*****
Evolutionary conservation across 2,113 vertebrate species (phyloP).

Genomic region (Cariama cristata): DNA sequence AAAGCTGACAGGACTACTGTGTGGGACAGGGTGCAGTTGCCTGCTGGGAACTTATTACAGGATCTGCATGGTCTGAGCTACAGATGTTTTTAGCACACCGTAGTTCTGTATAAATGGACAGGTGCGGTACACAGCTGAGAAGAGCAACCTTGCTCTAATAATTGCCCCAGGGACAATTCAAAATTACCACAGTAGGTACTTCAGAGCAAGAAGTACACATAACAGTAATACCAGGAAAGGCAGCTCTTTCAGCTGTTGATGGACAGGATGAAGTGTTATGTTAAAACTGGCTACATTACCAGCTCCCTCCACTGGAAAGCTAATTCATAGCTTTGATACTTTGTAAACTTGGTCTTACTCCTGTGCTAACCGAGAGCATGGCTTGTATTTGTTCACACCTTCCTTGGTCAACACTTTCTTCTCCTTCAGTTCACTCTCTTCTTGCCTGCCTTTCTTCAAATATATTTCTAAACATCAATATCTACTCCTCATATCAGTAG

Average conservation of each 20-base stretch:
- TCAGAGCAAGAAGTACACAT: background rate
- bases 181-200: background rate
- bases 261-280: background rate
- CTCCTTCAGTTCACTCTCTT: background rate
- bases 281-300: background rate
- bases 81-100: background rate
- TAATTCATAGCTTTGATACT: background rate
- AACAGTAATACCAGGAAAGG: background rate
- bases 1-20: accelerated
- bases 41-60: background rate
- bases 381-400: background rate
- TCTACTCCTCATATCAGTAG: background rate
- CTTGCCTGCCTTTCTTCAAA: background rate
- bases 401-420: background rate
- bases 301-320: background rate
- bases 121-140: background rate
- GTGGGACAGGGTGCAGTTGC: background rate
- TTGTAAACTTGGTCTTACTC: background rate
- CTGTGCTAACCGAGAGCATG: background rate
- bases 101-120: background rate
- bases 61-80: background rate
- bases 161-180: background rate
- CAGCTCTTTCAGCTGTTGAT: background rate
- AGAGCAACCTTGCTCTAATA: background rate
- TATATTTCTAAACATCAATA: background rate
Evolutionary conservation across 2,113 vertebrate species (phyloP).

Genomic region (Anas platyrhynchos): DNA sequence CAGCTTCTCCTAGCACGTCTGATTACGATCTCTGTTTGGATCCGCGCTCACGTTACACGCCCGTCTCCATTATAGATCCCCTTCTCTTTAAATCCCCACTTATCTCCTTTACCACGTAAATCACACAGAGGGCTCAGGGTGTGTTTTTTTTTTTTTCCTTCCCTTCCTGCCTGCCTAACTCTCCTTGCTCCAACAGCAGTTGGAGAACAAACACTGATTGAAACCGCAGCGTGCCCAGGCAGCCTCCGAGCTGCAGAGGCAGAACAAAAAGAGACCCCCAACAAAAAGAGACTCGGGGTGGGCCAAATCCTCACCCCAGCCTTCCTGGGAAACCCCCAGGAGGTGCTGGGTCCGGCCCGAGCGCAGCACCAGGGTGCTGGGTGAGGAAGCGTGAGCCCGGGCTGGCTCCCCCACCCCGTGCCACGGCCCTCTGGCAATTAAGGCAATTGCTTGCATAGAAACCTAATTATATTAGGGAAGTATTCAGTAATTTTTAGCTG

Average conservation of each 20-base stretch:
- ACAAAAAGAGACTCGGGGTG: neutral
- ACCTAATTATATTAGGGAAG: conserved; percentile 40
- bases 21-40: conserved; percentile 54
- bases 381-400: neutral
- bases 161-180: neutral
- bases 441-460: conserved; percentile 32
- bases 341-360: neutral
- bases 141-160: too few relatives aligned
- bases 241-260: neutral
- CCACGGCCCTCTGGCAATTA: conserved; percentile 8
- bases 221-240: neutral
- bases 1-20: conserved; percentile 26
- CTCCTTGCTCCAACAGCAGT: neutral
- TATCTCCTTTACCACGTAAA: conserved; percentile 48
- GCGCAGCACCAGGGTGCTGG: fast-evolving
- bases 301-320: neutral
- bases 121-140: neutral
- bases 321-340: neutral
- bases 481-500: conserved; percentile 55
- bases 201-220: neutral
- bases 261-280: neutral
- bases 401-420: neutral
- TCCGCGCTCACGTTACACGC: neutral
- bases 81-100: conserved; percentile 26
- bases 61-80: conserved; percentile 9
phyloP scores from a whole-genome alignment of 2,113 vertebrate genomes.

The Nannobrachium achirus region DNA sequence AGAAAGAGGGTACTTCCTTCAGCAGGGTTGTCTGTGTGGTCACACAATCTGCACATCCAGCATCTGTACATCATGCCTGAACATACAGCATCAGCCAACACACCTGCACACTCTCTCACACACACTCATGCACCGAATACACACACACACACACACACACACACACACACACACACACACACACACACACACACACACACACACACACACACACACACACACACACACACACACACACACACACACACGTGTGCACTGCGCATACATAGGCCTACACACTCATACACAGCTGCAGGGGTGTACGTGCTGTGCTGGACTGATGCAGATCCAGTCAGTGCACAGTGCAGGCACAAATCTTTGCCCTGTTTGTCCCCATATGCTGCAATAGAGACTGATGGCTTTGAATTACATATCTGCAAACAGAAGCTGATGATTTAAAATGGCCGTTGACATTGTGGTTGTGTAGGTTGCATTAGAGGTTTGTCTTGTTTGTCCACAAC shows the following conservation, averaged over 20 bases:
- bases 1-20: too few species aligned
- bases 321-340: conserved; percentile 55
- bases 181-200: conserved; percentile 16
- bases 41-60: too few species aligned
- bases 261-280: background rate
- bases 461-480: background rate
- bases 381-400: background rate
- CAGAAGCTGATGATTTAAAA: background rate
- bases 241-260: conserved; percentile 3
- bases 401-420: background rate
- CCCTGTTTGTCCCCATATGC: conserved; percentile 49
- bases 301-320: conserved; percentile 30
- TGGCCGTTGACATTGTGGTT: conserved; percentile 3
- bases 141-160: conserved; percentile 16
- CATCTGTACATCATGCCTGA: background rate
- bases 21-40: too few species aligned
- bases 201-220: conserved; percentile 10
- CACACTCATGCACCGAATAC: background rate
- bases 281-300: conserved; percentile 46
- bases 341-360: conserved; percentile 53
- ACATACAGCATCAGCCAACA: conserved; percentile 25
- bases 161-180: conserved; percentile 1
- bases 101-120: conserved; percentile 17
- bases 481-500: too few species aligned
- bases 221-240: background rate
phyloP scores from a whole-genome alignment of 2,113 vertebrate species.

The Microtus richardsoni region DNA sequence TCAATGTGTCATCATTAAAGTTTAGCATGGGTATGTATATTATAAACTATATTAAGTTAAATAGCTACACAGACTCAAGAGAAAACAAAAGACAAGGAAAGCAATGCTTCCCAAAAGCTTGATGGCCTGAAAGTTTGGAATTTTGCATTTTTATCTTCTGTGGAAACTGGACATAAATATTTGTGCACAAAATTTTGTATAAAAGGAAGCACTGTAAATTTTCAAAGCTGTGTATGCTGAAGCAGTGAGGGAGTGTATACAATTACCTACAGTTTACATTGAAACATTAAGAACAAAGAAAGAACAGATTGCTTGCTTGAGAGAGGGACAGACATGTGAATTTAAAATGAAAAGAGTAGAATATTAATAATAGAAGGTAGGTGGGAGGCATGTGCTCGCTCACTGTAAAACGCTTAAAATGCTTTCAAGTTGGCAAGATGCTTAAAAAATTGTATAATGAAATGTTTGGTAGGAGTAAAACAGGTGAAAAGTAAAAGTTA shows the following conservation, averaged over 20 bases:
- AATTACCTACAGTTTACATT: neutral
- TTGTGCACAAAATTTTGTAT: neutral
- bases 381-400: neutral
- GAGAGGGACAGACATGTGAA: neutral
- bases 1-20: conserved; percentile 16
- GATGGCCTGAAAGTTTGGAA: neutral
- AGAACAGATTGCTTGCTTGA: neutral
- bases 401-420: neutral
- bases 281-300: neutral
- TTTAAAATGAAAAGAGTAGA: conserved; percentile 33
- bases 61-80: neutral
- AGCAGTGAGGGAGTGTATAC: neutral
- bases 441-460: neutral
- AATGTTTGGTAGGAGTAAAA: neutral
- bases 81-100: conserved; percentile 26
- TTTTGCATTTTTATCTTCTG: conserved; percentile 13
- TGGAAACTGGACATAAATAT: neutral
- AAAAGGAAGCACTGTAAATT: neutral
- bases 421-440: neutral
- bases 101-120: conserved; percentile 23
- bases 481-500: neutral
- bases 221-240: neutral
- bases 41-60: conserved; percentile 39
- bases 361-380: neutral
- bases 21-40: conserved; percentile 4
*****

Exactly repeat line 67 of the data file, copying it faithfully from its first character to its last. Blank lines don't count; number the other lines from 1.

- bases 241-260: conserved; percentile 3